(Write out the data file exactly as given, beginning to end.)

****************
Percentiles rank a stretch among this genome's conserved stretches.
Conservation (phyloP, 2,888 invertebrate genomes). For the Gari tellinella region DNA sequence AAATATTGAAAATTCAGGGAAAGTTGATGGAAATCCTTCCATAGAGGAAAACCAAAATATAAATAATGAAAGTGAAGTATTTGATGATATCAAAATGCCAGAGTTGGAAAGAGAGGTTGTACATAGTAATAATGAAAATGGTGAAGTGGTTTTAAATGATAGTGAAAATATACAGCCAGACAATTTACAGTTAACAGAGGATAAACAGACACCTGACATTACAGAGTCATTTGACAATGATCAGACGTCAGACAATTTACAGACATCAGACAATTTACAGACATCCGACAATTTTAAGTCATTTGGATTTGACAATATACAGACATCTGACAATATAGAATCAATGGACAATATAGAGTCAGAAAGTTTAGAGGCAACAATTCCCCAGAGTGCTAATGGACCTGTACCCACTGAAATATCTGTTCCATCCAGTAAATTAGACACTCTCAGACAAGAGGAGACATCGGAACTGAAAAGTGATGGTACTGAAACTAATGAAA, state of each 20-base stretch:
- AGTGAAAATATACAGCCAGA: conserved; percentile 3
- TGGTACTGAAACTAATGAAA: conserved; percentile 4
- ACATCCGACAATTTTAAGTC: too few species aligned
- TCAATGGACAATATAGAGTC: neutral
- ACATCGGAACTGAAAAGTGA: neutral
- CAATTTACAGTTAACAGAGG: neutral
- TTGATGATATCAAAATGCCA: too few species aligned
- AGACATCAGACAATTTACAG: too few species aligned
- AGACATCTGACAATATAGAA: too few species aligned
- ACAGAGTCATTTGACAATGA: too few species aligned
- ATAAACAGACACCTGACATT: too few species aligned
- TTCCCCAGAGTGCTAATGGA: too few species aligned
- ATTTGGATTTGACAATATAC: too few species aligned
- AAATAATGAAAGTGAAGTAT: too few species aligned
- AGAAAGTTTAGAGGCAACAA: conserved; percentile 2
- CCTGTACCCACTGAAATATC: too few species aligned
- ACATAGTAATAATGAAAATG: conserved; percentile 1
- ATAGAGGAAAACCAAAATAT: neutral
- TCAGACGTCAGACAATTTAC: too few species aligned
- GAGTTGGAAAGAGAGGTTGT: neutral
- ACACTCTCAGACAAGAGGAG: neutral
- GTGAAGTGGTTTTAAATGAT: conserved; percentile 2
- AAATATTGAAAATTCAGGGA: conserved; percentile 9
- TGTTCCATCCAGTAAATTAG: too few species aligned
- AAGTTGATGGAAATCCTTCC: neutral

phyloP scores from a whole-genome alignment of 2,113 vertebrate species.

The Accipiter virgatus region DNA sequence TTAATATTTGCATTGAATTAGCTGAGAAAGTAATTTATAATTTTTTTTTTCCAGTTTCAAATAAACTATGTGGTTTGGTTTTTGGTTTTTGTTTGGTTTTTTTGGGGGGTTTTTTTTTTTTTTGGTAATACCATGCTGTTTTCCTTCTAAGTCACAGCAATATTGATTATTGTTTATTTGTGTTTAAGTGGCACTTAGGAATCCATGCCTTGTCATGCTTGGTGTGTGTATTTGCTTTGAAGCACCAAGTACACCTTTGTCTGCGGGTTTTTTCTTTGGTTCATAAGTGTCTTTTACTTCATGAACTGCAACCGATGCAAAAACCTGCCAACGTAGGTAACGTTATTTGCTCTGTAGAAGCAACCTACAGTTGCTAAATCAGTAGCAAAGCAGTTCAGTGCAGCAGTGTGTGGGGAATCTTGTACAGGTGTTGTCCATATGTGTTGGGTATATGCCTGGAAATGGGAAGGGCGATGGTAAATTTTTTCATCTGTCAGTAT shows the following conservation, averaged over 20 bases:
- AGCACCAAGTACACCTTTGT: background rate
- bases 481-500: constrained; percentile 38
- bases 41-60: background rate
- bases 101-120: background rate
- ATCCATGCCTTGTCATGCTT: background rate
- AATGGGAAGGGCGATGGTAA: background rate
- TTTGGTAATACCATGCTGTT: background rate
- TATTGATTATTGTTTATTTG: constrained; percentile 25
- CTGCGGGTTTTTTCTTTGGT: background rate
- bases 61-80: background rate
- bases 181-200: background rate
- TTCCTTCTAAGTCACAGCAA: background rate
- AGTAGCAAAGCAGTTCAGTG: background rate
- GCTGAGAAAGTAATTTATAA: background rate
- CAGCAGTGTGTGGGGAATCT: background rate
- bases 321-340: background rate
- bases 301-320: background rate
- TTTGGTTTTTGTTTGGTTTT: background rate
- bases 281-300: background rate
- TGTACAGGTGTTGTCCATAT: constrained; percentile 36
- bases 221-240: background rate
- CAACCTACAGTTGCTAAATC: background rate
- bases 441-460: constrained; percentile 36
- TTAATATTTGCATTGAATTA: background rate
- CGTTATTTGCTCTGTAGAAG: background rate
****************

Percentiles rank a stretch among this genome's conserved stretches.
Conservation (phyloP, 2,888 invertebrate genomes). For the Gari tellinella region DNA sequence AAATATTGAAAATTCAGGGAAAGTTGATGGAAATCCTTCCATAGAGGAAAACCAAAATATAAATAATGAAAGTGAAGTATTTGATGATATCAAAATGCCAGAGTTGGAAAGAGAGGTTGTACATAGTAATAATGAAAATGGTGAAGTGGTTTTAAATGATAGTGAAAATATACAGCCAGACAATTTACAGTTAACAGAGGATAAACAGACACCTGACATTACAGAGTCATTTGACAATGATCAGACGTCAGACAATTTACAGACATCAGACAATTTACAGACATCCGACAATTTTAAGTCATTTGGATTTGACAATATACAGACATCTGACAATATAGAATCAATGGACAATATAGAGTCAGAAAGTTTAGAGGCAACAATTCCCCAGAGTGCTAATGGACCTGTACCCACTGAAATATCTGTTCCATCCAGTAAATTAGACACTCTCAGACAAGAGGAGACATCGGAACTGAAAAGTGATGGTACTGAAACTAATGAAA, state of each 20-base stretch:
- AGTGAAAATATACAGCCAGA: conserved; percentile 3
- TGGTACTGAAACTAATGAAA: conserved; percentile 4
- ACATCCGACAATTTTAAGTC: too few species aligned
- TCAATGGACAATATAGAGTC: neutral
- ACATCGGAACTGAAAAGTGA: neutral
- CAATTTACAGTTAACAGAGG: neutral
- TTGATGATATCAAAATGCCA: too few species aligned
- AGACATCAGACAATTTACAG: too few species aligned
- AGACATCTGACAATATAGAA: too few species aligned
- ACAGAGTCATTTGACAATGA: too few species aligned
- ATAAACAGACACCTGACATT: too few species aligned
- TTCCCCAGAGTGCTAATGGA: too few species aligned
- ATTTGGATTTGACAATATAC: too few species aligned
- AAATAATGAAAGTGAAGTAT: too few species aligned
- AGAAAGTTTAGAGGCAACAA: conserved; percentile 2
- CCTGTACCCACTGAAATATC: too few species aligned
- ACATAGTAATAATGAAAATG: conserved; percentile 1
- ATAGAGGAAAACCAAAATAT: neutral
- TCAGACGTCAGACAATTTAC: too few species aligned
- GAGTTGGAAAGAGAGGTTGT: neutral
- ACACTCTCAGACAAGAGGAG: neutral
- GTGAAGTGGTTTTAAATGAT: conserved; percentile 2
- AAATATTGAAAATTCAGGGA: conserved; percentile 9
- TGTTCCATCCAGTAAATTAG: too few species aligned
- AAGTTGATGGAAATCCTTCC: neutral

phyloP scores from a whole-genome alignment of 2,113 vertebrate species.

The Accipiter virgatus region DNA sequence TTAATATTTGCATTGAATTAGCTGAGAAAGTAATTTATAATTTTTTTTTTCCAGTTTCAAATAAACTATGTGGTTTGGTTTTTGGTTTTTGTTTGGTTTTTTTGGGGGGTTTTTTTTTTTTTTGGTAATACCATGCTGTTTTCCTTCTAAGTCACAGCAATATTGATTATTGTTTATTTGTGTTTAAGTGGCACTTAGGAATCCATGCCTTGTCATGCTTGGTGTGTGTATTTGCTTTGAAGCACCAAGTACACCTTTGTCTGCGGGTTTTTTCTTTGGTTCATAAGTGTCTTTTACTTCATGAACTGCAACCGATGCAAAAACCTGCCAACGTAGGTAACGTTATTTGCTCTGTAGAAGCAACCTACAGTTGCTAAATCAGTAGCAAAGCAGTTCAGTGCAGCAGTGTGTGGGGAATCTTGTACAGGTGTTGTCCATATGTGTTGGGTATATGCCTGGAAATGGGAAGGGCGATGGTAAATTTTTTCATCTGTCAGTAT shows the following conservation, averaged over 20 bases:
- AGCACCAAGTACACCTTTGT: background rate
- bases 481-500: constrained; percentile 38
- bases 41-60: background rate
- bases 101-120: background rate
- ATCCATGCCTTGTCATGCTT: background rate
- AATGGGAAGGGCGATGGTAA: background rate
- TTTGGTAATACCATGCTGTT: background rate
- TATTGATTATTGTTTATTTG: constrained; percentile 25
- CTGCGGGTTTTTTCTTTGGT: background rate
- bases 61-80: background rate
- bases 181-200: background rate
- TTCCTTCTAAGTCACAGCAA: background rate
- AGTAGCAAAGCAGTTCAGTG: background rate
- GCTGAGAAAGTAATTTATAA: background rate
- CAGCAGTGTGTGGGGAATCT: background rate
- bases 321-340: background rate
- bases 301-320: background rate
- TTTGGTTTTTGTTTGGTTTT: background rate
- bases 281-300: background rate
- TGTACAGGTGTTGTCCATAT: constrained; percentile 36
- bases 221-240: background rate
- CAACCTACAGTTGCTAAATC: background rate
- bases 441-460: constrained; percentile 36
- TTAATATTTGCATTGAATTA: background rate
- CGTTATTTGCTCTGTAGAAG: background rate